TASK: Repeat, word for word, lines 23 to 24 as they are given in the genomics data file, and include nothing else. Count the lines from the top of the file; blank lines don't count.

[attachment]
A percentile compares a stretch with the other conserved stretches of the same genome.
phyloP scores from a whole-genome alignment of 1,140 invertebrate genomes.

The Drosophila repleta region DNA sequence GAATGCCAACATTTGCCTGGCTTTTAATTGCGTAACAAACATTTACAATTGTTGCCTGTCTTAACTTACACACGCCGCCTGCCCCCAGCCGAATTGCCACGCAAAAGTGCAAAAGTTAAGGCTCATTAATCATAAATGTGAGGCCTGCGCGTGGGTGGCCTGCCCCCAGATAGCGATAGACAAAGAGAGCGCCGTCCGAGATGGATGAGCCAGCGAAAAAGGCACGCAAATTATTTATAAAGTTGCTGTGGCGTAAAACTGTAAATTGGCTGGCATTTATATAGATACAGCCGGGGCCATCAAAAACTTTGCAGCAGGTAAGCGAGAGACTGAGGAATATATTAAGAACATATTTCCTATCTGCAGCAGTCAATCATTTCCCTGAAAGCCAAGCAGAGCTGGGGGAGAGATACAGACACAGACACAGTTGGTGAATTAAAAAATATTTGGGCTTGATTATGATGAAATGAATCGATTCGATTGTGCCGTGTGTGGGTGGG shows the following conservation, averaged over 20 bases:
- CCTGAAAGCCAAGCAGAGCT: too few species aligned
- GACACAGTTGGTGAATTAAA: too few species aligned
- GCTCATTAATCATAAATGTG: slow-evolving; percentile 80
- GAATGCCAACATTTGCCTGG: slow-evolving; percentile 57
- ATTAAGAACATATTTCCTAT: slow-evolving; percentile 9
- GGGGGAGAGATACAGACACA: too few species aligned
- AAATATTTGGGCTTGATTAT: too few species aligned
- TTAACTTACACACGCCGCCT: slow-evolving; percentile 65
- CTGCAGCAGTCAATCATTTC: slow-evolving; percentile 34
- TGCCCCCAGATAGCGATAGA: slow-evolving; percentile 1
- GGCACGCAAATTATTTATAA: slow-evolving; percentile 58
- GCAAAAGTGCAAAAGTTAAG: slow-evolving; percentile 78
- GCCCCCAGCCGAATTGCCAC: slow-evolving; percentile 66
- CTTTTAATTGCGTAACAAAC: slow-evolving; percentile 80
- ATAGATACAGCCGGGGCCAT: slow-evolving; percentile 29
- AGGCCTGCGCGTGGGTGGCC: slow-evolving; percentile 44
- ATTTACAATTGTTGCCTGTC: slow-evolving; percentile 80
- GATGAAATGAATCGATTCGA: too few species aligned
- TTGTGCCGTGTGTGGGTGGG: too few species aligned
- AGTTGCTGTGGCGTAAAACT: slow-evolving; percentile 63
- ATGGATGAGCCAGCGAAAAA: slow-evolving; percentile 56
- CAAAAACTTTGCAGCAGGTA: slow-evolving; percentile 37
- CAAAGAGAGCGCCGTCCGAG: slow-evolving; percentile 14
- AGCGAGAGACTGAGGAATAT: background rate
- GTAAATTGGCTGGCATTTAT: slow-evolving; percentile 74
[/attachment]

- AGTTGCTGTGGCGTAAAACT: slow-evolving; percentile 63
- ATGGATGAGCCAGCGAAAAA: slow-evolving; percentile 56